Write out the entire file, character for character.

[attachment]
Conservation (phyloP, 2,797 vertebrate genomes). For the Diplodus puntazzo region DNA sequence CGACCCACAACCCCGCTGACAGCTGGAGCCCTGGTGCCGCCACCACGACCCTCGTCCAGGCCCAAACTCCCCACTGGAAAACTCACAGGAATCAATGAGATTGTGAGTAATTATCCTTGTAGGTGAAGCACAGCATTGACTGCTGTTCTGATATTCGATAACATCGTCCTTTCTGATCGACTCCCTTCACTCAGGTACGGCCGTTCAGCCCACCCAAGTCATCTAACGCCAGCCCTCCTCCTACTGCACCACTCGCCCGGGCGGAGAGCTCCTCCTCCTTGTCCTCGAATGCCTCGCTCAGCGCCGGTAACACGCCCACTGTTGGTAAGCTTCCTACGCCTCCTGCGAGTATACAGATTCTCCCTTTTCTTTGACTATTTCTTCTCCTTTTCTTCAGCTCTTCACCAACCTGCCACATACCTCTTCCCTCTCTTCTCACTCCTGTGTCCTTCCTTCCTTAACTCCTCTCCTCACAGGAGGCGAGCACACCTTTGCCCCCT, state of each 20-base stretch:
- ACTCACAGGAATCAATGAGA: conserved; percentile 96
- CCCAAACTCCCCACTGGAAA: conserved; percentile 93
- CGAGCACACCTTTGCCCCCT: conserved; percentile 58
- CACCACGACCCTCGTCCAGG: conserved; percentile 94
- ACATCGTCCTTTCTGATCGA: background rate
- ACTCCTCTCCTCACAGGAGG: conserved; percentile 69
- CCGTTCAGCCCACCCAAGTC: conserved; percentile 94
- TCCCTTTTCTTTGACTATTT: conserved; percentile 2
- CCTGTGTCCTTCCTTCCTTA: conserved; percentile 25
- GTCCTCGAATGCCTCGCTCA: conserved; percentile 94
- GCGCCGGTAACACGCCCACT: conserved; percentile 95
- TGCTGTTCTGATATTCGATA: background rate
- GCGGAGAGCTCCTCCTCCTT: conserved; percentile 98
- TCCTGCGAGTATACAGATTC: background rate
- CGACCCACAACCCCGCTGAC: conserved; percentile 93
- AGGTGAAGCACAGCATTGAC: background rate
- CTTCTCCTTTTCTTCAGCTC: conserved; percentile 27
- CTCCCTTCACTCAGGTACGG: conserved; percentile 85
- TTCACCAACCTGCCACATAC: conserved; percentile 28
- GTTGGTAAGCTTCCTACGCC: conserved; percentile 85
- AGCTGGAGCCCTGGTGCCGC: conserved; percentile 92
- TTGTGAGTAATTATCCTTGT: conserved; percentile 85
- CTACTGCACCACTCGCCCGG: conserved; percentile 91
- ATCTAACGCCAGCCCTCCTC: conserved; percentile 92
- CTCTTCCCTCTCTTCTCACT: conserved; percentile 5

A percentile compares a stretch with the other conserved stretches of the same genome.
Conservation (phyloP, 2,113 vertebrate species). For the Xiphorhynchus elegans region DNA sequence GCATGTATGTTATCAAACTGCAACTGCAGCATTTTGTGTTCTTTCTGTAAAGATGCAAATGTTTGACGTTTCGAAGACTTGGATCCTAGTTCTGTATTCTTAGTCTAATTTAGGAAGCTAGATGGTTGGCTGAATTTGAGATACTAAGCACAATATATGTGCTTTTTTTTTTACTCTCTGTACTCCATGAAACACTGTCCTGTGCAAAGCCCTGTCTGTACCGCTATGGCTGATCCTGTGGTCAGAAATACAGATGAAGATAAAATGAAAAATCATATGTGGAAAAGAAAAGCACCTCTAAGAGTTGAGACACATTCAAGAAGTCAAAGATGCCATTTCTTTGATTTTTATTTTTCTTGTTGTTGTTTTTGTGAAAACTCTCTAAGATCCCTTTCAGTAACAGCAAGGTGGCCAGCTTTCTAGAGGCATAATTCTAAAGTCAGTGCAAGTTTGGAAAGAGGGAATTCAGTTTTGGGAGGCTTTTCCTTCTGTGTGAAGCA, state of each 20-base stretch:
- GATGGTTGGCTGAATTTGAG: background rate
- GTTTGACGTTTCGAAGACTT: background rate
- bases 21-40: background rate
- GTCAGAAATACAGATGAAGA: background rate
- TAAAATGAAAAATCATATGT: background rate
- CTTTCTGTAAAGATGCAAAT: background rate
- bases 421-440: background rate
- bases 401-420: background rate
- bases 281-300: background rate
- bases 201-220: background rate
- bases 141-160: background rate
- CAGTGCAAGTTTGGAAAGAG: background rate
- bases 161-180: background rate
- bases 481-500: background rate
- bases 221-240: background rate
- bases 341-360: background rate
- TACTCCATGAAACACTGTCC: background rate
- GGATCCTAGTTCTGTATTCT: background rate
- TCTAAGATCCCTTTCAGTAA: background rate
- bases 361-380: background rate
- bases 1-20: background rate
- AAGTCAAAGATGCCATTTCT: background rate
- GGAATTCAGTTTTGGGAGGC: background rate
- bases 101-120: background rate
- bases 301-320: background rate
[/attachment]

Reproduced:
Conservation (phyloP, 2,797 vertebrate genomes). For the Diplodus puntazzo region DNA sequence CGACCCACAACCCCGCTGACAGCTGGAGCCCTGGTGCCGCCACCACGACCCTCGTCCAGGCCCAAACTCCCCACTGGAAAACTCACAGGAATCAATGAGATTGTGAGTAATTATCCTTGTAGGTGAAGCACAGCATTGACTGCTGTTCTGATATTCGATAACATCGTCCTTTCTGATCGACTCCCTTCACTCAGGTACGGCCGTTCAGCCCACCCAAGTCATCTAACGCCAGCCCTCCTCCTACTGCACCACTCGCCCGGGCGGAGAGCTCCTCCTCCTTGTCCTCGAATGCCTCGCTCAGCGCCGGTAACACGCCCACTGTTGGTAAGCTTCCTACGCCTCCTGCGAGTATACAGATTCTCCCTTTTCTTTGACTATTTCTTCTCCTTTTCTTCAGCTCTTCACCAACCTGCCACATACCTCTTCCCTCTCTTCTCACTCCTGTGTCCTTCCTTCCTTAACTCCTCTCCTCACAGGAGGCGAGCACACCTTTGCCCCCT, state of each 20-base stretch:
- ACTCACAGGAATCAATGAGA: conserved; percentile 96
- CCCAAACTCCCCACTGGAAA: conserved; percentile 93
- CGAGCACACCTTTGCCCCCT: conserved; percentile 58
- CACCACGACCCTCGTCCAGG: conserved; percentile 94
- ACATCGTCCTTTCTGATCGA: background rate
- ACTCCTCTCCTCACAGGAGG: conserved; percentile 69
- CCGTTCAGCCCACCCAAGTC: conserved; percentile 94
- TCCCTTTTCTTTGACTATTT: conserved; percentile 2
- CCTGTGTCCTTCCTTCCTTA: conserved; percentile 25
- GTCCTCGAATGCCTCGCTCA: conserved; percentile 94
- GCGCCGGTAACACGCCCACT: conserved; percentile 95
- TGCTGTTCTGATATTCGATA: background rate
- GCGGAGAGCTCCTCCTCCTT: conserved; percentile 98
- TCCTGCGAGTATACAGATTC: background rate
- CGACCCACAACCCCGCTGAC: conserved; percentile 93
- AGGTGAAGCACAGCATTGAC: background rate
- CTTCTCCTTTTCTTCAGCTC: conserved; percentile 27
- CTCCCTTCACTCAGGTACGG: conserved; percentile 85
- TTCACCAACCTGCCACATAC: conserved; percentile 28
- GTTGGTAAGCTTCCTACGCC: conserved; percentile 85
- AGCTGGAGCCCTGGTGCCGC: conserved; percentile 92
- TTGTGAGTAATTATCCTTGT: conserved; percentile 85
- CTACTGCACCACTCGCCCGG: conserved; percentile 91
- ATCTAACGCCAGCCCTCCTC: conserved; percentile 92
- CTCTTCCCTCTCTTCTCACT: conserved; percentile 5

A percentile compares a stretch with the other conserved stretches of the same genome.
Conservation (phyloP, 2,113 vertebrate species). For the Xiphorhynchus elegans region DNA sequence GCATGTATGTTATCAAACTGCAACTGCAGCATTTTGTGTTCTTTCTGTAAAGATGCAAATGTTTGACGTTTCGAAGACTTGGATCCTAGTTCTGTATTCTTAGTCTAATTTAGGAAGCTAGATGGTTGGCTGAATTTGAGATACTAAGCACAATATATGTGCTTTTTTTTTTACTCTCTGTACTCCATGAAACACTGTCCTGTGCAAAGCCCTGTCTGTACCGCTATGGCTGATCCTGTGGTCAGAAATACAGATGAAGATAAAATGAAAAATCATATGTGGAAAAGAAAAGCACCTCTAAGAGTTGAGACACATTCAAGAAGTCAAAGATGCCATTTCTTTGATTTTTATTTTTCTTGTTGTTGTTTTTGTGAAAACTCTCTAAGATCCCTTTCAGTAACAGCAAGGTGGCCAGCTTTCTAGAGGCATAATTCTAAAGTCAGTGCAAGTTTGGAAAGAGGGAATTCAGTTTTGGGAGGCTTTTCCTTCTGTGTGAAGCA, state of each 20-base stretch:
- GATGGTTGGCTGAATTTGAG: background rate
- GTTTGACGTTTCGAAGACTT: background rate
- bases 21-40: background rate
- GTCAGAAATACAGATGAAGA: background rate
- TAAAATGAAAAATCATATGT: background rate
- CTTTCTGTAAAGATGCAAAT: background rate
- bases 421-440: background rate
- bases 401-420: background rate
- bases 281-300: background rate
- bases 201-220: background rate
- bases 141-160: background rate
- CAGTGCAAGTTTGGAAAGAG: background rate
- bases 161-180: background rate
- bases 481-500: background rate
- bases 221-240: background rate
- bases 341-360: background rate
- TACTCCATGAAACACTGTCC: background rate
- GGATCCTAGTTCTGTATTCT: background rate
- TCTAAGATCCCTTTCAGTAA: background rate
- bases 361-380: background rate
- bases 1-20: background rate
- AAGTCAAAGATGCCATTTCT: background rate
- GGAATTCAGTTTTGGGAGGC: background rate
- bases 101-120: background rate
- bases 301-320: background rate